SADC tightens measures on truck drivers

Roselyne Sachiti Features, Health and Society Editor
Haulage truck drivers play a pivotal role in the economies of many countries. Known as “gonyeti drivers” in Zimbabwe’s street lingo, the truck drivers transport food, gas, raw materials and finished goods across the country and into neighbouring states, keeping trade alive. Their job is no stroll in the park, it involves long hours on the road and weeks  away from their families and loved ones.

With the coming of the novel coronavirus (Covid-19), truck drivers, in the Southern Africa Development Community (SADC) region are one of the essential service providers moving from one member state to the next as they deliver cargo.

This was made possible by regional guidelines on harmonisation and facilitation of cross border transport operations across the region released by the SADC secretariat early April. Regulations on trade and transport allowed vehicles with cargo that includes food, medical equipment, medicines and personal protective equipment (PPE), fuel including coal, agricultural inputs and supplies among others to be allowed to operate inter-state in order to ensure continuity supply chains.

Snaking their way from South Africa, via Zimbabwe to Mozambique and Malawi, truck drivers have risked it all, with some being infected by Covid-9 while in transit.

In early May, six Zimbabwean truck drivers tested positive for Covid-19 in Zambia, after crossing into that country through the Chirundu Border Post.

Back then, Zambian Health Minister Dr Chitalu Chilufya told the media: “Therefore today’s report on the tests that were done in Lusaka out of the 161 tests conducted by our laboratories in the last 24 hours, we recorded 14 new cases. Out of these 14 new cases, 10 were truck drivers coming through Chirundu Border Post. Out of these, 4 were Zambians and 6 were Zimbabweans and 3 were detected through routine testing and 1 was a contact of a known case.” In some cases, truck drivers have been accused of smuggling returnees who will be evading quarantine thereby risking local transmission of Covid-19.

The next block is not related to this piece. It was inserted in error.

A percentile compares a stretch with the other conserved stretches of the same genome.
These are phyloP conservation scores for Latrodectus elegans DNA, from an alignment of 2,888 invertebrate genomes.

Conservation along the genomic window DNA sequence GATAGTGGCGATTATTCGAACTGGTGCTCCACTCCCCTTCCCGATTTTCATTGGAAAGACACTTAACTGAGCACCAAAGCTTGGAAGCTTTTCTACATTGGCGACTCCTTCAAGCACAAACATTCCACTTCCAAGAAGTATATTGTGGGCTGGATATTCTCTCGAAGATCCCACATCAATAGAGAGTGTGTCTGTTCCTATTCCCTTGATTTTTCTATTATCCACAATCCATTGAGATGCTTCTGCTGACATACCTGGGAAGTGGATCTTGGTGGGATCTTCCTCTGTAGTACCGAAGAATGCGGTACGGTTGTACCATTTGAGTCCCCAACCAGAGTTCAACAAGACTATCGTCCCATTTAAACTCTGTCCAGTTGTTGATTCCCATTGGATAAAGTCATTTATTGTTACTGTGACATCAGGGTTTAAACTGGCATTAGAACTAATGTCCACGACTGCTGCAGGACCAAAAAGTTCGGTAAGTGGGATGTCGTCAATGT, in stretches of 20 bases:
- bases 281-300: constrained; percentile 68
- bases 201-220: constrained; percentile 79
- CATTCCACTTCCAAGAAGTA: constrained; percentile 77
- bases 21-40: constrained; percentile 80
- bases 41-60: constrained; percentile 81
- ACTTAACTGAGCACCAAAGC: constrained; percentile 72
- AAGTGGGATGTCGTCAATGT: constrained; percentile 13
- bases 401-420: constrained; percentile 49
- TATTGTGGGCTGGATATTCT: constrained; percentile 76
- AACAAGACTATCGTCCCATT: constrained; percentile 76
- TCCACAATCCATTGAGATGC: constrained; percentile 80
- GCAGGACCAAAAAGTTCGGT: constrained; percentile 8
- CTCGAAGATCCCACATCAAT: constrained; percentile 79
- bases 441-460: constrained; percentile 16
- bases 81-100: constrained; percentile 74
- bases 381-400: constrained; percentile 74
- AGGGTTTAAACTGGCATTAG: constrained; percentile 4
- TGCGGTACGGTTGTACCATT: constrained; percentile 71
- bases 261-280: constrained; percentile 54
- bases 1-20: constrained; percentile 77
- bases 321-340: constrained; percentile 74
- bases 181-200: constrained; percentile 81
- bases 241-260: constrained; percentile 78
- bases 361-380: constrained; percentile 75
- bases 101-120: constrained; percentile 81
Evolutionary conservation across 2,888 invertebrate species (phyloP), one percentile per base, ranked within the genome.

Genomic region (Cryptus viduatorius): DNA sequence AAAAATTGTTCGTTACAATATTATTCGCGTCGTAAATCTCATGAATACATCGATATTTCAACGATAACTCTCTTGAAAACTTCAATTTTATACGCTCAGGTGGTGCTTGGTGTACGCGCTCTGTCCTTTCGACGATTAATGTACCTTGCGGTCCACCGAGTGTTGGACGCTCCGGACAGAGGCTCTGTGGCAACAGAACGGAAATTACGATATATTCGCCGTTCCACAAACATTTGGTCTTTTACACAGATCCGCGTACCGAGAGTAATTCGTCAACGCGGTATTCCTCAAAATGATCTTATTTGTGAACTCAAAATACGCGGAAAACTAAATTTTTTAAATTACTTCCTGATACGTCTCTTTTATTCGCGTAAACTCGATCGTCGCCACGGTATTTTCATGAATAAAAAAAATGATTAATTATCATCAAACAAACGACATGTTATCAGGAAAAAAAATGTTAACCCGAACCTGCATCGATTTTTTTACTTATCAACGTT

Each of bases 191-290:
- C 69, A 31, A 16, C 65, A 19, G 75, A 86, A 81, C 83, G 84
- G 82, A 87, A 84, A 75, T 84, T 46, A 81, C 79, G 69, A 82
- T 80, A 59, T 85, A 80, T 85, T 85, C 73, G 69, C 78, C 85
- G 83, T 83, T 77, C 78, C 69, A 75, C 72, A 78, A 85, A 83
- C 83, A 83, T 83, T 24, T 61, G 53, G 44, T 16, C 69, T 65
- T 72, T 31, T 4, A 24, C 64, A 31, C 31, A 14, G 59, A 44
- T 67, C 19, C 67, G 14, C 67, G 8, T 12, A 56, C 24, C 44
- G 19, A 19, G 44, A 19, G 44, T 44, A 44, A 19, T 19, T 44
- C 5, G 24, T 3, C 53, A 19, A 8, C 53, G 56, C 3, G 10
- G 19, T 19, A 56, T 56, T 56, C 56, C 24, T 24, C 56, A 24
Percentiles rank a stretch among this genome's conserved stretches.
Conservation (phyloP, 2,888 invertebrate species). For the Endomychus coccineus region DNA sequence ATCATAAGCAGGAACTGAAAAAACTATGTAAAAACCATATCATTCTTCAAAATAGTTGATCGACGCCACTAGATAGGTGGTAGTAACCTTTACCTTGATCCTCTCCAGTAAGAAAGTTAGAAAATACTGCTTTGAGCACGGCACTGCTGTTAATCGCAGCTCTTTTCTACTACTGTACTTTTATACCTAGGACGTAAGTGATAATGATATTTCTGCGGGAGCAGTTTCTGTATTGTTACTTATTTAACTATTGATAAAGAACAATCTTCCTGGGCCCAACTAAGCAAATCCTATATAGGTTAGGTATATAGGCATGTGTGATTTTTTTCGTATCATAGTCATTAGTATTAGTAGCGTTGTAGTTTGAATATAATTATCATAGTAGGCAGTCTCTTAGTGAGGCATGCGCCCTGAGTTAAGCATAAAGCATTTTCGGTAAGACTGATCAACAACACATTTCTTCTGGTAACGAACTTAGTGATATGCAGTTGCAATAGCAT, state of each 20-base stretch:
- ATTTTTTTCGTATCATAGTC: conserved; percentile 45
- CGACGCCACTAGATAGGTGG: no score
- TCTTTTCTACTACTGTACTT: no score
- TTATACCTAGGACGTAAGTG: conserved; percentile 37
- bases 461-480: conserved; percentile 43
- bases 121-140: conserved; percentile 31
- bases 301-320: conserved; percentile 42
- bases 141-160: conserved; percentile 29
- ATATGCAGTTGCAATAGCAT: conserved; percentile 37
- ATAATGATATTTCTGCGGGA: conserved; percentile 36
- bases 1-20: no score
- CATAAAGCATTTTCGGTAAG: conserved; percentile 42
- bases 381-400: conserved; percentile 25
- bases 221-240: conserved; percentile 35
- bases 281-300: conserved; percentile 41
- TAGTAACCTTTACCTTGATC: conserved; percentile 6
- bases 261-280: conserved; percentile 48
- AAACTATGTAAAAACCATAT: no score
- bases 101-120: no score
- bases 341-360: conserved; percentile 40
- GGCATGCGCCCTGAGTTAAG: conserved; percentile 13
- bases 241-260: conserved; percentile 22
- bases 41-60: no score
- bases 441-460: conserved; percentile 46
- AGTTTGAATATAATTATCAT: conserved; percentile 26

On Monday, the Zimbabwean Government announced the tightened enforcement of lockdown provisions, especially among truck drivers and returnees, where a huge number of cases were being reported.

Briefing the media, Information, Publicity and Broadcasting Services Minister Senator Monica Mutsvangwa said in view of the risk of transmission posed by truckers and returnees, measures that include increased enforcement through joint roadblocks in order to flush out rogue truck drivers so that they are penalised if they are contravening lockdown regulations had been put in place.

She also revealed that simplified educational materials are to be distributed to truckers so that they familiarise themselves with regulations guiding their stay in the country had also been introduced. Additionally, some of the regulations in line with Statutory Instrument 93 of 2020 include truckers stopping at designated stops, subjecting themselves and their goods to disinfection should they offload here in Zimbabwe, the minister further advised.

Her announcement came days after the SADC Regional Response to Covid-19 Pandemic Bulletin 6 also gave an update with regards to cross border truck drivers.

In the latest bulletin, SADC acknowledged that cross-border transport movement is one of the essential services that need to be sustained and facilitated during the Covid-19 period in order to ensure timely delivery of essential supplies and commodities in member states.

More than 80 percent of imported and exported goods in the SADC region are transported through the road network.